Palmitate Induces mRNA Translation and Increases ER Protein Load in Islet β Cells via Activation of the Mammalian Target of Rapamycin Pathway

  1. Raghavendra G. Mirmira1,2,3,5,6
  1. 1Department of Pediatrics,
  2. 2Herman B Wells Center for Pediatric Research,
  3. 3Department of Cellular and Integrative Physiology,
  4. 5Department of Medicine, and
  5. 6Department of Biochemistry and Molecular Biology, Indiana University School of Medicine, Indianapolis, IN
  6. 4Section on Islet Cell and Regenerative Biology, Joslin Diabetes Center, Department of Medicine, Harvard Medical School, Boston, MA
  1. Corresponding author: Raghavendra G. Mirmira, E-mail: rmirmira{at}


Saturated free fatty acids have complex effects on the islet β cell, acutely promoting adaptive hyperplasia, but chronically impairing insulin release. The acute effects of free fatty acids remain incompletely defined. To elucidate these early molecular events, we incubated mouse β cells and islets with palmitate, then studied mRNA translation by polyribosomal profiling and analyzed signaling pathways by immunoblot analysis. We found that palmitate acutely increases polyribosome occupancy of total RNA, consistent with an increase in mRNA translation. This effect on translation was attributable to activation of mTOR pathways via L-type Ca2+ channels, but was independent of insulin signaling. Longer incubations led to depletion of polyribosome-associated RNA, consistent with activation of the unfolded protein response. Pharmacologic inhibition of mTOR suppressed both the acute effects of palmitate on mRNA translation and the chronic effects on the unfolded protein response. Islets from mice fed a high fat diet for 7 days showed increases in polyribosome-associated RNA and phosphorylation of S6K, both consistent with activation of mTOR. Our results suggest that palmitate acutely activates mRNA translation, and that this increase in protein load contributes to the later unfolded protein response.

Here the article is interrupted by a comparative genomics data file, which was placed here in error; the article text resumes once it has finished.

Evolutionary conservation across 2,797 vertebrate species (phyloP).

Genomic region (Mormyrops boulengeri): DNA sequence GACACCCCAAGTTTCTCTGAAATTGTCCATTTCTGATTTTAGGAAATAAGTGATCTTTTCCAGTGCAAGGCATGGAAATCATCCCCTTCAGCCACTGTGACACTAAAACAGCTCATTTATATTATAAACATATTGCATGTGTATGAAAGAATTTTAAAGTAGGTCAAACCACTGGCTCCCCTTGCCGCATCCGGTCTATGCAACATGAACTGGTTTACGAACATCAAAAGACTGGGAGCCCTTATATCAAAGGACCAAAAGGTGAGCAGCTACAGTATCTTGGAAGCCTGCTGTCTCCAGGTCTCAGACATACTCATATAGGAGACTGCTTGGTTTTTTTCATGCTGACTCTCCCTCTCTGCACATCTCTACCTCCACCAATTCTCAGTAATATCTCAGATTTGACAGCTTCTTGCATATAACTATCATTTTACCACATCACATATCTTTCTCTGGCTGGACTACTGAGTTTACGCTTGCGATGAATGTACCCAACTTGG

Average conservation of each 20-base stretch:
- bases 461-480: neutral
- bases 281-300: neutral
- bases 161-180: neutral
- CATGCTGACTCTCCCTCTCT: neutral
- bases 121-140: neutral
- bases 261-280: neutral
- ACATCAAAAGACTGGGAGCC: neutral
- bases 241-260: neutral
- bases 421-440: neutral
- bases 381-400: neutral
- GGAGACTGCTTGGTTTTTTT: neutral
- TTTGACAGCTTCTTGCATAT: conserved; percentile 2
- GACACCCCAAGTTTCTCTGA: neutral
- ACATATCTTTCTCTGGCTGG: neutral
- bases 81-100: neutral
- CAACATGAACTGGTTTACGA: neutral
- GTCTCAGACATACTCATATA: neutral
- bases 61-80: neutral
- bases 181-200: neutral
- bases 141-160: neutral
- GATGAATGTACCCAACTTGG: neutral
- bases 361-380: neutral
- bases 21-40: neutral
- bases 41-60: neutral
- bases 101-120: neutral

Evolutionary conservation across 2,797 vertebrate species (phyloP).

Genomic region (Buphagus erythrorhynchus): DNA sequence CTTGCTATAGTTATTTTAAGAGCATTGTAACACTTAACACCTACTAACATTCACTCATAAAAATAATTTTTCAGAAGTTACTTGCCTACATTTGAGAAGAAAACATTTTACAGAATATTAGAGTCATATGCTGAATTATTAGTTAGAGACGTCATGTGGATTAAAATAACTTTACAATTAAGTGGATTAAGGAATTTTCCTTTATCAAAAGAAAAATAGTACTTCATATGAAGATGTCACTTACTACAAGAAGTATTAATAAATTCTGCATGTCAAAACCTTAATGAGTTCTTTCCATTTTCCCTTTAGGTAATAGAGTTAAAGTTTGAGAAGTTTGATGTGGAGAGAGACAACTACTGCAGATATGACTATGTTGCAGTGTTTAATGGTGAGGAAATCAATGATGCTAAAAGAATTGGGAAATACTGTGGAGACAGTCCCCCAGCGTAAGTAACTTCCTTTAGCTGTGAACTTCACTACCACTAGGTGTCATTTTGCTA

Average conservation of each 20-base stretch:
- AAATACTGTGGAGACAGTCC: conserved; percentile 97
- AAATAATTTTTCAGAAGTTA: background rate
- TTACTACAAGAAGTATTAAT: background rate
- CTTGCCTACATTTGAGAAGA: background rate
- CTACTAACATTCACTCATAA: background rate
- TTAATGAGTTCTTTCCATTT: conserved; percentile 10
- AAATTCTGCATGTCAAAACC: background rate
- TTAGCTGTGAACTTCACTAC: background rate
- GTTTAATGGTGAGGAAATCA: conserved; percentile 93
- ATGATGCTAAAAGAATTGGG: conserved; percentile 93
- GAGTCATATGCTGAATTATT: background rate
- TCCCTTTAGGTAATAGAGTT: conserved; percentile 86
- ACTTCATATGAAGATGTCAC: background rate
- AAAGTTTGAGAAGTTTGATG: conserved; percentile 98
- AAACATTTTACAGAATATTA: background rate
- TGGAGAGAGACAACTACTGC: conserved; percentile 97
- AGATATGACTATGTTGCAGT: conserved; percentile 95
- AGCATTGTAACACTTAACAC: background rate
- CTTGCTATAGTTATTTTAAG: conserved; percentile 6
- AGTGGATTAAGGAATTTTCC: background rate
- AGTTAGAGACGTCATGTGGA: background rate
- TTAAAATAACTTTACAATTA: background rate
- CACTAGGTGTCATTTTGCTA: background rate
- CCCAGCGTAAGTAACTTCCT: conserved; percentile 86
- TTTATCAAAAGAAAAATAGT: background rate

• Received January 20, 2014.
  • Accepted May 6, 2014.

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